‘Make Their Lives Hell:’ University of Minnesota Student Leader Wages War Against Campus Police

University of Minnesota Police Squad Car


During an online meeting, a member of the Minnesota Student Association Executive Board directed others to waste police resources in retaliation for perceived injustices.

“Make their lives hell. Annoy the shit out of them,” Lauren Meyers said during a Zoom meeting. “Like, use up their resources, make their officers show up to something.”

The tirade was prompted when another student asked Meyers to explain what she meant by directing others to “disrupt” the University of Minnesota Police Department (UMPD).

Star News Education Foundation Journalism ProjectAccording to a Fox News report, the discussion centered around a letter sent to University of Minnesota President Joan Gabel, which demanded that Gabel instruct UMPD Chief Matt Clark to resign.

According to that letter, UMPD has not sufficiently served minority students. It accuses the school of “utilization of UMPD as a physical arm of the oppressive state to subjugate and silence community members.”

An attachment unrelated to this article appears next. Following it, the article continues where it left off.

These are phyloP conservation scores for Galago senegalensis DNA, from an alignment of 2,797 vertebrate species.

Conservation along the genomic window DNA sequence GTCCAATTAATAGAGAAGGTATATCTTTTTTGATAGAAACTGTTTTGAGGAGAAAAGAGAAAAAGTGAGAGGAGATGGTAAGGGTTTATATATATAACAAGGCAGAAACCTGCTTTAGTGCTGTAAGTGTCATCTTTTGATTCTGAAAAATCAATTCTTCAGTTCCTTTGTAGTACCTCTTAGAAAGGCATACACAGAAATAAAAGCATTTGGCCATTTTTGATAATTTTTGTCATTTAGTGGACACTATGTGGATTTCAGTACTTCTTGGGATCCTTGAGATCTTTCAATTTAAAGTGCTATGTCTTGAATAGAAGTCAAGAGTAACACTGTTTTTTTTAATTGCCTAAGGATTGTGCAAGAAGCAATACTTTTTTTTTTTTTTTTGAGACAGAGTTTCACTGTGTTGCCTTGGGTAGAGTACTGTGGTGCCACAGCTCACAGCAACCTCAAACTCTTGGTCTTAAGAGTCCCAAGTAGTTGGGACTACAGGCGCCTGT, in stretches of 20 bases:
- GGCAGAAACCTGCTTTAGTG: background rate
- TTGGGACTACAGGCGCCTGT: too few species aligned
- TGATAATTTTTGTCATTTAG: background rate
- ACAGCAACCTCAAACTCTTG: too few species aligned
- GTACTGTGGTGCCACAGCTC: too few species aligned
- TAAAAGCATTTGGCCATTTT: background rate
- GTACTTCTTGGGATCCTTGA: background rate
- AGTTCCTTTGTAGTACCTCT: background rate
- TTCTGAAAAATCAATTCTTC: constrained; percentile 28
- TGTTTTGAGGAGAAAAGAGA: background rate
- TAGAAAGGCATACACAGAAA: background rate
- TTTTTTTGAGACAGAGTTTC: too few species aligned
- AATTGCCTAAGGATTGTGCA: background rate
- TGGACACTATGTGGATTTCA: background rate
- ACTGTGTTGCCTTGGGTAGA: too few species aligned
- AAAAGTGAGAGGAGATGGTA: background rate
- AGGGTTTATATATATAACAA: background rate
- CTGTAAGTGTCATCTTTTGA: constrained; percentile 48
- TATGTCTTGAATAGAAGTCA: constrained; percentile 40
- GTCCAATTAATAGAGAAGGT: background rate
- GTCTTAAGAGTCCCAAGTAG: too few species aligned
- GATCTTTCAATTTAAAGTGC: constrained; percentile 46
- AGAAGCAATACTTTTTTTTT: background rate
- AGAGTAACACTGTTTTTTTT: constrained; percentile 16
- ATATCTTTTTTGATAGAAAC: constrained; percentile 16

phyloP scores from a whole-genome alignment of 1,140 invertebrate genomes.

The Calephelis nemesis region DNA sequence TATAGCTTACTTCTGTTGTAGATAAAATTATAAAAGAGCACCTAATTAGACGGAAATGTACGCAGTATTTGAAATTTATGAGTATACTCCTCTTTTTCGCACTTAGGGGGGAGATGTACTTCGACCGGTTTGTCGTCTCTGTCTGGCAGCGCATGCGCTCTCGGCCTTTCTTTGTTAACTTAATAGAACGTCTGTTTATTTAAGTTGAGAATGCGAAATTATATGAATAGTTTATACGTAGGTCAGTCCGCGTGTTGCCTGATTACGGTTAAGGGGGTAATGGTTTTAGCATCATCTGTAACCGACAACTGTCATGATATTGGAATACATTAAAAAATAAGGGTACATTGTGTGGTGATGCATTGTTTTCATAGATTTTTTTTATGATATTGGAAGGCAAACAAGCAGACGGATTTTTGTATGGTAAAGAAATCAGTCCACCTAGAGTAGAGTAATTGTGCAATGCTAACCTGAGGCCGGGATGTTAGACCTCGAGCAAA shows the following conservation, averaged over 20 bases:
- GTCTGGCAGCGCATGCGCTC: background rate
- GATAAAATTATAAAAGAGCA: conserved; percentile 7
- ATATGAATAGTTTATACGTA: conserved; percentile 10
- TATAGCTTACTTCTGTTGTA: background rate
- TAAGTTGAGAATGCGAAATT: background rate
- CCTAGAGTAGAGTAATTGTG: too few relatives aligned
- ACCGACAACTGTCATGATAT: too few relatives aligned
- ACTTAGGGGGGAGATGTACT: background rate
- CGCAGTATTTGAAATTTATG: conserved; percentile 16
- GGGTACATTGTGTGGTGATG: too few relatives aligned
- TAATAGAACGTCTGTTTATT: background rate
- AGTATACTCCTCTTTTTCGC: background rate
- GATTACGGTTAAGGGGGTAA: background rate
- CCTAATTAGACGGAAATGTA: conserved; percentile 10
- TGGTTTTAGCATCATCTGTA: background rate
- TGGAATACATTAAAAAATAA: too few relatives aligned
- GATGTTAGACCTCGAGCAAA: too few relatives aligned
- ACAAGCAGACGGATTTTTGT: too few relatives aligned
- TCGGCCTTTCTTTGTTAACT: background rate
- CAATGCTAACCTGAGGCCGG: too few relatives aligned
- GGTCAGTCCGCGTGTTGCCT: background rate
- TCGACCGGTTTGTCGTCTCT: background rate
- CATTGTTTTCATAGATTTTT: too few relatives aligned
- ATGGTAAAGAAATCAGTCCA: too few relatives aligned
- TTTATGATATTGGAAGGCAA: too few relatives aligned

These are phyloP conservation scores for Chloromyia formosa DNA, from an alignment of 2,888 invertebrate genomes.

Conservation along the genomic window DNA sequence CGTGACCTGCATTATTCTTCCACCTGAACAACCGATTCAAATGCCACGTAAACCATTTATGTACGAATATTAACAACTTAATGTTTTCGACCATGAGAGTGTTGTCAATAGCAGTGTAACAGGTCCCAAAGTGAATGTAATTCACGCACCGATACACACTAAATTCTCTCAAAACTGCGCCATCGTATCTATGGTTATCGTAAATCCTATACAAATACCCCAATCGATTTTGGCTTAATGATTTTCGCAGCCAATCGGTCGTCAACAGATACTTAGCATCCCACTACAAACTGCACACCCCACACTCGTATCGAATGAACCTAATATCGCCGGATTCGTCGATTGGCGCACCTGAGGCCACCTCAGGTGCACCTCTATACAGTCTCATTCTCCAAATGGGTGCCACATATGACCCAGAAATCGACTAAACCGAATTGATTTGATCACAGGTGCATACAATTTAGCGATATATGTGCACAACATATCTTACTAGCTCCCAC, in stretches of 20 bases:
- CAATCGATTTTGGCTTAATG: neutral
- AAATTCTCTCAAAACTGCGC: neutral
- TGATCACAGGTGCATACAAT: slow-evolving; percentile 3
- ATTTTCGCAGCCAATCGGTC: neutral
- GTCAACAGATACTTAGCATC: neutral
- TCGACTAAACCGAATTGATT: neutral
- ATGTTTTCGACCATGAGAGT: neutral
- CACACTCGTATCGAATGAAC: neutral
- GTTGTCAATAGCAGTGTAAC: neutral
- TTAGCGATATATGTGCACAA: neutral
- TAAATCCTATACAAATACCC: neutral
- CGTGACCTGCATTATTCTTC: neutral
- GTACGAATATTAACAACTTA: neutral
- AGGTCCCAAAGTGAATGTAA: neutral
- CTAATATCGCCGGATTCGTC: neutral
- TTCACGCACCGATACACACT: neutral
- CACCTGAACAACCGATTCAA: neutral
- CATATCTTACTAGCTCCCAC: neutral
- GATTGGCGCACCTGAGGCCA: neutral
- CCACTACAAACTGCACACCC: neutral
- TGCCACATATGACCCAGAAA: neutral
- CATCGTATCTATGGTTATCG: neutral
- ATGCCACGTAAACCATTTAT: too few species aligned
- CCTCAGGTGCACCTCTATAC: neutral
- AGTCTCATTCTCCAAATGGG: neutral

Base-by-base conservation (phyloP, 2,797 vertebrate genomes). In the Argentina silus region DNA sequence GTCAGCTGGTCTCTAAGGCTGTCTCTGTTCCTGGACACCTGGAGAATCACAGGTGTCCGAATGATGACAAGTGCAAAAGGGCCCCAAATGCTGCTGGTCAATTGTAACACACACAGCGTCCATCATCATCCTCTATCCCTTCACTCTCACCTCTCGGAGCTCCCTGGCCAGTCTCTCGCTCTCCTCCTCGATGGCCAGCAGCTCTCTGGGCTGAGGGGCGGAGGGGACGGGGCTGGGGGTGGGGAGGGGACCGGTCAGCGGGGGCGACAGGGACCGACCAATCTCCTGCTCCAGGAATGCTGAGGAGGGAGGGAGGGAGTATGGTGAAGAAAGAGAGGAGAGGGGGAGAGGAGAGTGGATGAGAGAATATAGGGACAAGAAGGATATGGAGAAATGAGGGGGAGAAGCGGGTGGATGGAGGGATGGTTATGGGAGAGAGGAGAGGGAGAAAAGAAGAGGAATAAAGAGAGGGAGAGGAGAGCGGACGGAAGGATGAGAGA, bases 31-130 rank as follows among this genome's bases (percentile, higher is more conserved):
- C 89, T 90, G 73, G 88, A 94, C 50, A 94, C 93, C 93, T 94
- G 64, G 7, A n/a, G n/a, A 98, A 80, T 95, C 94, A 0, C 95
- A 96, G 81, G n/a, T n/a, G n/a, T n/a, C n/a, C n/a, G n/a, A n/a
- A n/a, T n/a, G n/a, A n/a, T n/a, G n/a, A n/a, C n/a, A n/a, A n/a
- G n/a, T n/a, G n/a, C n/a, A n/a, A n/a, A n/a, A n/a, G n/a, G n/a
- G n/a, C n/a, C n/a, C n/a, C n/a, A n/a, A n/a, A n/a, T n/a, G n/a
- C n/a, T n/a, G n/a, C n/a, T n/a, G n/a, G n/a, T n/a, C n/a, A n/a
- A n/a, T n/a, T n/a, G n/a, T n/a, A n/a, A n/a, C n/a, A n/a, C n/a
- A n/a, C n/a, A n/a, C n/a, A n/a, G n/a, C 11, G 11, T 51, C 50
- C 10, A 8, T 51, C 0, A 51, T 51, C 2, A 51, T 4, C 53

It also reportedly threatened “direct action” if the school did not meet the students’ demands, but did not detail what that means.

Falsely reporting a crime is a misdemeanor in Minnesota.

Meyer’s comments angered police and their representatives in the state.

“We’re frustrated that elected student leaders would purposefully choose to stir further division to make the campus less safe,” Minnesota Police and Peace Officers Association executive director Brian Peters reportedly said.

“Actively planning to thwart UMPD by generating false calls for help is insulting to the overwhelming majority of the campus community that rely on public safety services,” he continued. [Minnesota Students Association] leaders should be ashamed – and apologize to the campus community and victims of crime on campus.”

The university also condemned Meyers’ statements.

“The University respects the autonomy of the Minnesota Student Association as an independent governance organization for undergraduate students, including the autonomy of its membership to speak freely,” it reportedly said.

“However, in this instance, the University unequivocally disagrees with the ideas expressed about disrupting UMPD’s daily work. These ideas are illegal and would directly conflict with ongoing efforts to keep our campus community safe.”

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Pete D’Abrosca is a contributor at The Minnesota Sun and The Star News Network. Follow Pete on Twitter. Email tips to [email protected]
Photo “University of Minnesota Police Squad Car” by Tony Webster CC 2.0.


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